At the Delta Mustard Seed Academy, we run the pre-primary and primary school for children with a strong emphasis on character development. In addition, we sponsor more than 60 secondary school students; we teach them how to live together, look out for one another, handle cash honestly, and other practical life skills. Finally, before sponsoring a student at the tertiary level, we ensure that they volunteer with TRLF for two years doing community work while acquiring soft skills and co-potencies before going to college or university.

The TRLF education projects equip students with skills and knowledge and build their character 

You quit your high-flying career in Singapore to help build people’s lives in Kenya. What led you to start the Tana River Life Foundation?     
For 18 months, I languished, not knowing what I could do. At that time, I stayed with a local family in the village who were kind to me. They took pains to ensure I could eat the local food and spend money on fuel to boil drinking water for me. Gradually I noticed that one of their children, who were of school-going age, was always home. They couldn’t afford his school fees, so I supported his education. And that's how everything fell into place. Over the last 20 years, we have sponsored nearly 5,000 children. I started TRLF to have a sustainable and proper channel for building bridges between the donor community and beneficiaries.

How has the foundation kept up with COVID-19 and digitalisation?  
I used to visit Singapore and Malaysia every year to update sponsors on our projects until COVID-19 hit and put a stop to travel. Then, last year, a friend suggested using WhatsApp to send photos with brief captions to our donor friends regularly so people can view them on the go – they don’t have to log in to email and download entire reports. That method proved to be very effective. So when I visited Singapore recently, I was pleasantly surprised to see how updated our benefactors are.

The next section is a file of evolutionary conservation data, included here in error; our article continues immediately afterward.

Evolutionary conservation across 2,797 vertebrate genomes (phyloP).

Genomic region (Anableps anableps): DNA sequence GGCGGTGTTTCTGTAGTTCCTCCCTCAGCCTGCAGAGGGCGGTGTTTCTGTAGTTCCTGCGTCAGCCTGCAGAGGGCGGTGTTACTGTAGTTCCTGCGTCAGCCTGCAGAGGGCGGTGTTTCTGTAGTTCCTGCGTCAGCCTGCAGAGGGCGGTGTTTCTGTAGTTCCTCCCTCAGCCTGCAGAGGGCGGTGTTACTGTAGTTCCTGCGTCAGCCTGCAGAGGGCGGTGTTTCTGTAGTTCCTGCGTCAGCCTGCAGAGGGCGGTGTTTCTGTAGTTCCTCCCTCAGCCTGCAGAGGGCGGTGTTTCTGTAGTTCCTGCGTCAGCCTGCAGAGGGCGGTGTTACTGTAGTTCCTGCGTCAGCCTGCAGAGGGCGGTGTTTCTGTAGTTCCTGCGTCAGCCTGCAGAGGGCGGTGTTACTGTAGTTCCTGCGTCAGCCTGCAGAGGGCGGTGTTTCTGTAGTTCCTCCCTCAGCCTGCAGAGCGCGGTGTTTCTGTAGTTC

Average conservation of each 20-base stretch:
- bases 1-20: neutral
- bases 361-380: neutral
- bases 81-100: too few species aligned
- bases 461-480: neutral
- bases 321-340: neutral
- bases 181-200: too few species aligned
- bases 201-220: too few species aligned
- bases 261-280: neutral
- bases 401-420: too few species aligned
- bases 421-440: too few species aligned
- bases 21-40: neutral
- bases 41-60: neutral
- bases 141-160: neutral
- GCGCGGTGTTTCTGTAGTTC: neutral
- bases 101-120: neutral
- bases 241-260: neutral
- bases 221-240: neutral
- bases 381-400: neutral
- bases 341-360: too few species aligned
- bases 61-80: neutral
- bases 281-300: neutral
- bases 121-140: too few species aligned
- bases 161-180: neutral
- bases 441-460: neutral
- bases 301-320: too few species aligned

Education often involves role modelling. What are your views on being a role model? 
I take role modelling seriously, and try to be a good one. I like looking after young people, helping them find their way, build their lives, and build others’ lives too. 

What lessons can undergraduates pick up from your experience in Tana River Life Foundation?  
  • Be resilient and do not give up, even if it means starting over from an empty cup to a full one.
  • See things from different perspectives, combining ancient local knowledge with modern technology.
  • Be an enabler. When I am at the centre of things, everything becomes “my” achievement or, conversely, “my” disappointment. But when you are on the outside, it's easier to understand what’s going on and apply alternative solutions. So, it's more about not being the centre but understanding one’s role as an enabler so others can journey further and surpass expectations.
  • Keep the doors of learning open. Everyone can teach you something.

Students in Tana Delta schools enjoy a conducive learning environment with
second-hand furniture being transported to schools with the generous support
of PIL Singapore and Logwin Air + Ocean Singapore


What’s next for you?
We are trying to improve the teaching of math, science, and language among our children. These are compulsory subjects in secondary school. For students to excel, we must inculcate interest. Besides providing more books and videos, we are also working with public schools to build more labs and equip them with consumables to enhance their learning through science experiments.